Did you feel spring in the air at the weekend? Daffodils seemed to burst out of the ground, magnolia buds studded the suburbs. I gardened in a T-shirt. It was heaven.
I didn't think I was up for more gardening after wearing myself out last weekend, but by Wednesday, when the Trusty Assistant was home unwell and I was at home looking after him, I managed a few minutes in Shirley's garden pulling out weeds. Remember how I talked about perhaps needing staff? A reader suggested having a working bee, and as I pulled out clumps of onion weed and popped runners of creeping buttercup out in the afternoon sun, I had a brilliant idea - get my sister and nephew over for a day getting rid of jasmine.
Jasmine completely covered the front fence behind Shirley's garden when we first moved in. We cut back about half of it to make room for my tomato patch, but had left the other half. It was tangled in a plastic trellis and thick ropes of it ran under the ground. I had been putting it off, thinking it could wait. But seeing how the sun stayed in that patch all afternoon, I thought about how I could use it, and decided it was time to knock the jasmine off.
So Saturday found my sister, my nephew and Trusty (and the chickens) out in the garden weeding as we'd never weeded before. The boys quickly lost interest and headed off somewhere less jungly.
Jasmine can be quite a lovely plant if kept under control, but left to run wild, it's a bit of a garden nightmare. It spreads by runners that hook into the ground with deep roots. Many of the nodes where roots adhere to the soil were the size of my knuckles, others were like knee joints. Shoots often went for metres before emerging from the ground and climbing and choking whatever they could cling on to.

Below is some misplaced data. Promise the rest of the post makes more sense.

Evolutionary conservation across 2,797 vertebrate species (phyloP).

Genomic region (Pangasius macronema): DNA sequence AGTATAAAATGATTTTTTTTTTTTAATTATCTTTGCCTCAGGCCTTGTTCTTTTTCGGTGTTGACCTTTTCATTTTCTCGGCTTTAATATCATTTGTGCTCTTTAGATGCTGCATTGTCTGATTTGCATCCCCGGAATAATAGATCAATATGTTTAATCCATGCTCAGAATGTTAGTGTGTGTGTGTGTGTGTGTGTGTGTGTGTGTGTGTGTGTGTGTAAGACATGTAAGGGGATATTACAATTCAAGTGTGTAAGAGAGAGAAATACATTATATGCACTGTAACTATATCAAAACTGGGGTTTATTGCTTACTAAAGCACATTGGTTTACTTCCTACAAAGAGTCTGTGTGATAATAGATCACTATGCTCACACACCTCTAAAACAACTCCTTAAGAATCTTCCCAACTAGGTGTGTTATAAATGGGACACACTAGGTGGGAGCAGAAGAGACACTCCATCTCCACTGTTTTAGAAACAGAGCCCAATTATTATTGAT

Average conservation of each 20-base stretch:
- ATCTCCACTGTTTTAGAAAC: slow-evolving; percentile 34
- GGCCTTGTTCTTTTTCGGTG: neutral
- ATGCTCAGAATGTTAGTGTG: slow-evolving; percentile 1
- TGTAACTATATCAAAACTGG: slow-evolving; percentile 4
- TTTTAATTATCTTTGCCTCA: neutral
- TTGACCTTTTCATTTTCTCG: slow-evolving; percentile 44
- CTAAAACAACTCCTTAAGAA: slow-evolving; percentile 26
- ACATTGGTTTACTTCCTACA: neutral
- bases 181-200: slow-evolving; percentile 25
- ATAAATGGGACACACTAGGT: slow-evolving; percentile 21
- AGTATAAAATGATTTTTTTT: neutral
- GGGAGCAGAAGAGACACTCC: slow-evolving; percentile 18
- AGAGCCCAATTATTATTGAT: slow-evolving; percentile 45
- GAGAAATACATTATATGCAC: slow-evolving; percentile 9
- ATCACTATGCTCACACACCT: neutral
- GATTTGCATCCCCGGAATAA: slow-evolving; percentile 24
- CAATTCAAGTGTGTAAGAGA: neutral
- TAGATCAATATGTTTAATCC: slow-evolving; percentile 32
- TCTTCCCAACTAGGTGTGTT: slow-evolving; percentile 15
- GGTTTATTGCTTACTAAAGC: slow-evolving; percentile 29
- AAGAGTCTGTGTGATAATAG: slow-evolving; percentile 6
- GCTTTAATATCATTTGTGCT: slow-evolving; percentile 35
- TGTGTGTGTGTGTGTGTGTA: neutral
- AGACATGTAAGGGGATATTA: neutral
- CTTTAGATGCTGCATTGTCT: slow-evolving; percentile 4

It took about two hours to clear this space, with both my sister and me snipping and digging and ripping up wires of jasmine.
Part of why it's so great to have a good crew helping you out with the big jobs is that it keeps you going. If I had been out there snipping jasmine by myself, I would have taken a million tea breaks, lain on the grass in the sun "thinking". I would have given up and gone inside to watch the fencing or the boxing or anything at the Olympics.
It was great to be able to get into the space, and weed under the rhododendron, under the daphne, and see the garden from totally different angles. I see so much potential when I look at these pictures; I see paths for Trusty to wander in and explore the garden. I see a crop of potatoes breaking the soil in, I see beans crawling up the fence. I see pumpkins scrambling along the ground. It makes me very, very happy.
Do you garden with crew? Or is gardening a solitary, contemplative activity?
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